Was Greg Maddux really the best fielding pitcher 13 years in a row? Bob Gibson 9 times in a row? Mike Schmidt won 9 in a row. Johnny Bench won 10 in a row. Keith Hernandez won 11 in a row. Ozzie won 13 in a row. Pudge Rodriguez won 10 in a row.   Jim Kaat won 14 in a row, for crying out loud, even one year when he made 8 errors in 46 chances (yes, I know that errors aren't everything, but that's still pretty bad coming from a pitcher). Fine, these are legendary fielders, and I agree that Robinson is the greatest defensive third baseman ever, but bestowing an honor onto Brooks Robinson 16 years in a row just because he's a legend and everyone simply assumes he's the best every year is no way to run a credible award process. 
 
Clete Boyer never won a Gold Glove until he moved over the NL and was finally awarded one at age 32. Graig Nettles didn't win his 2 Gold Gloves until after Brooks Robinson had ceased to be a starting third baseman. It wouldn't have killed anyone to have recognized their excellence a couple of times each during Robinson's reign. 
 
#6-Scott Rolen
Best category: dWAR (4th)
Worst category: MVP Points (17th)
 
Rolen is basically our third baseman Hall of Fame line of demarcation. Everyone ranked higher than him is either in the Hall of Fame (Schmidt, Brett, Boggs, Chipper) or will be in the Hall of Fame (Beltre). Everyone below him is either a) still active or b) retired and not in the Hall of Fame. Could Nettles or Bando or Bell make it someday? David Wright? Maybe. But I wouldn't count on it.
 
Rolen is the dividing line. He might make it. He might not. He's an interesting candidate, and he's pointing in the right direction. He's been on 3 BBWAA ballots, and he's improved from 10% to 17% to 35% over that time. And with no new and exciting candidates coming on to the ballot this year, he's likely to continue to ascend.
 
I've made this observation before, but when it comes to the Hall of Fame, I think that Rolen is the new version of Lou Whitaker. Well, it's not a perfect comparison because Whitaker was a one-and-done on the BBWAA ballot, but in terms of what is referred to as the "Hall of Fame Statistics" section on baseball-reference.com, They couldn't be more similar:
 
 
Name
HOF Standards
HOF Monitor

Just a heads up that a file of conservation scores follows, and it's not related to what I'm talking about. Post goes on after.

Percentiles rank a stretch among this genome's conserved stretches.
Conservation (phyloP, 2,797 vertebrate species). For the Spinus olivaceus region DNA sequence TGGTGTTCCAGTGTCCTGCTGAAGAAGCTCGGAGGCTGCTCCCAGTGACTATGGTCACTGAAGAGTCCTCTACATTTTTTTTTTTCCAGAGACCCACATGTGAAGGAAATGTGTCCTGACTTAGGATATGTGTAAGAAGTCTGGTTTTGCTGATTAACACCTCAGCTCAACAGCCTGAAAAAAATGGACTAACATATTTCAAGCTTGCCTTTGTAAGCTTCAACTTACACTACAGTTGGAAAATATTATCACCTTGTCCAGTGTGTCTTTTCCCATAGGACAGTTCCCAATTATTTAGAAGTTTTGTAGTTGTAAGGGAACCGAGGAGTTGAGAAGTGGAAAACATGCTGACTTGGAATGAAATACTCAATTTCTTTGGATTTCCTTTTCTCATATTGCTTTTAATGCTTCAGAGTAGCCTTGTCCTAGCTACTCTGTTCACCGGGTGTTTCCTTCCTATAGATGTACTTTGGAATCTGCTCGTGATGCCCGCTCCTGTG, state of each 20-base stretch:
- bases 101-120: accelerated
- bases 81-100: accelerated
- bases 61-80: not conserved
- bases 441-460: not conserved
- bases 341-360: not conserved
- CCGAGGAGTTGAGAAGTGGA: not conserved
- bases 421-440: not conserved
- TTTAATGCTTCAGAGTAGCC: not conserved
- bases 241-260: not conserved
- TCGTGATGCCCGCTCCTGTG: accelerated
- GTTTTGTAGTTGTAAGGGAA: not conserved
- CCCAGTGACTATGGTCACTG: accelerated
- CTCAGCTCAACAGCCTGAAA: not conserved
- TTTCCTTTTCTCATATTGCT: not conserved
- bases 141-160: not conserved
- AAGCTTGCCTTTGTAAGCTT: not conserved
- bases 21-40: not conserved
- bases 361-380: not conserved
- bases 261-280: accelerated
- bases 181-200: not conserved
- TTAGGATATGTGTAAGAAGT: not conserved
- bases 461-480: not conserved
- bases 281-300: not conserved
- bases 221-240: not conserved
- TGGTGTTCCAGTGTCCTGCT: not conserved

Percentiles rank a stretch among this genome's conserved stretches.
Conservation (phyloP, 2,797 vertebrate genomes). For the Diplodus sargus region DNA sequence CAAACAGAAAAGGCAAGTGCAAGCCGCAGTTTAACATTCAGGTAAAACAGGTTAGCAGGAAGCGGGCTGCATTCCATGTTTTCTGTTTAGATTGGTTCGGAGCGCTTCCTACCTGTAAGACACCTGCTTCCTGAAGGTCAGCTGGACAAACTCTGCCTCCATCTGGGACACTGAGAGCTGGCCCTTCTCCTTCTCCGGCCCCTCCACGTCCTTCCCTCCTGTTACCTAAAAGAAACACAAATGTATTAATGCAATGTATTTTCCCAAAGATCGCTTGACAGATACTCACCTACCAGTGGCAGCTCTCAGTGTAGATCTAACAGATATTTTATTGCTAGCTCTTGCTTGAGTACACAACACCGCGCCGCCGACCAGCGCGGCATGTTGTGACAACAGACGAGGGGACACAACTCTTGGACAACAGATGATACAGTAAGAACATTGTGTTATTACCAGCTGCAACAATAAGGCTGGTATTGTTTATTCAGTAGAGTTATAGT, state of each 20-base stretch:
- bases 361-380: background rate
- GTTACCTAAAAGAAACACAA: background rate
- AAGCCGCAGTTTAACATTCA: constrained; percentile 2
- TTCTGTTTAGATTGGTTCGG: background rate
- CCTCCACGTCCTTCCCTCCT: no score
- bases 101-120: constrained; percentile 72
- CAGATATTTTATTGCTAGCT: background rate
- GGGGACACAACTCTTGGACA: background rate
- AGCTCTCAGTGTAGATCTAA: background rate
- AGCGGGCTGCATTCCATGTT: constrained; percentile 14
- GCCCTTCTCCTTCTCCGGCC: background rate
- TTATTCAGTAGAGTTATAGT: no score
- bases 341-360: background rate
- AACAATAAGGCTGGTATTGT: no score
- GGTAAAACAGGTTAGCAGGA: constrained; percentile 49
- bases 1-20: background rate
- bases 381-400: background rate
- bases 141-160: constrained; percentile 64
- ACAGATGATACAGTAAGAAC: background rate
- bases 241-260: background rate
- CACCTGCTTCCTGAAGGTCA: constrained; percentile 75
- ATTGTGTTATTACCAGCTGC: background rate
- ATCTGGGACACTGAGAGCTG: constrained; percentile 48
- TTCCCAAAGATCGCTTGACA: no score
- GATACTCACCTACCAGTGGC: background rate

Black Ink
 
Gray Ink
 
rWAR
JAWS Ranking at Primary Position
Scott Rolen
40
99
0
27
70.0
10th
Lou Whitaker
43
93
0
31
74.9
13th
 
Rolen did do better in awards (7 All Star games and 8 Gold Gloves vs. 5 and 3, respectively, for Whitaker), and he did a little better in MVP voting (a 4th, a 14th, and 2 down-ballot results vs. one 8th place finish for Whitaker), but I think they've very similar Hall of Fame candidates. They were both really good for a really long time, they were both All Star level players, but while they were active, they generally weren't perceived as being among the very top players in their respective eras. At or near the top at their respective positions? Yes.  But not elite in terms of when people think of the top overall players who helped define their eras. At least that's my observation.
 
In any case, I think their times are coming. Whitaker was on the Modern Era ballot last year and got half of the votes he needed to get in. Rolen is at 35% on the BBWAA ballot with 7 more years before he runs out of time there. I think it's just a matter of time for both of them.
 
#5-Chipper Jones
Best category: Win Shares and WAA (3rd in each)
Worst category: dWAR (115th)
 
If we were ranking strictly based on a total, all -around offensive performance, Chipper might have an argument as the greatest third baseman ever. I'd still put Eddie Mathews and Mike Schmidt ahead of him as hitters, and maybe George Brett too (although Chipper's all around offensive game may have been a little better), but Chipper is right up there in the discussion. Even if you include all of baseball history (which would pull in Mathews into the equation) rather than just the last 50 years, Jones is 4th in HR and 2nd in RBI. He hit .303 with a .401 OBP and a 141 OPS+. He had a year where he went 25 for 28 in stolen bases. He had an outstanding all-around offensive skill set.
 
Highest Career Offensive WAR (oWAR) for Third Basemen:
 
Name
oWAR
Eddie Mathews
93.7
Mike Schmidt
91.8
Chipper Jones
88.3
George Brett
84.8
Wade Boggs
81.4
Adrian Beltre
71.6
Ron Santo
66.5
Toby Harrah
62.5
Home Run Baker
59.4
Sal Bando
58.3
Ken Boyer
55.9
Stan Hack
55.2
 
 
#4-Adrian Beltre
Best category: Games, dWAR (1st in each)
Worst category: Win Shares/162 (24th)
 
Beltre had an interesting career arc. Beltre's stats through age 29:
Year
G
PA
R
H
HR
RBI
SB
BB
SO
BA
OBP
SLG
OPS+
1998-2008
1,570
6,400
774
1,581
242
862
98
459
1,010
.271
.327
.459
107
Average
143
582
70
144
22
78
9
42
92
per 162
162
660
80
163
25
89
10
47
104
 
He had one outstanding season as an MVP runner up (but no other seasons with any MVP votes), 2 Gold Gloves, and had appeared in zero (count 'em, zero) All Star games. He was a quality player, but he didn't look to me like his career was on a Hall of Fame path. 
 
His counting stats were pretty good because he had been playing regularly since age 20, so he got an early start and didn't have any major injuries, but I think it's more accurate to say his image in his 20's, aside from the one big season in 2004 (48 HR, 121 RBI, .334), was that of a talented player who wasn't performing to his potential.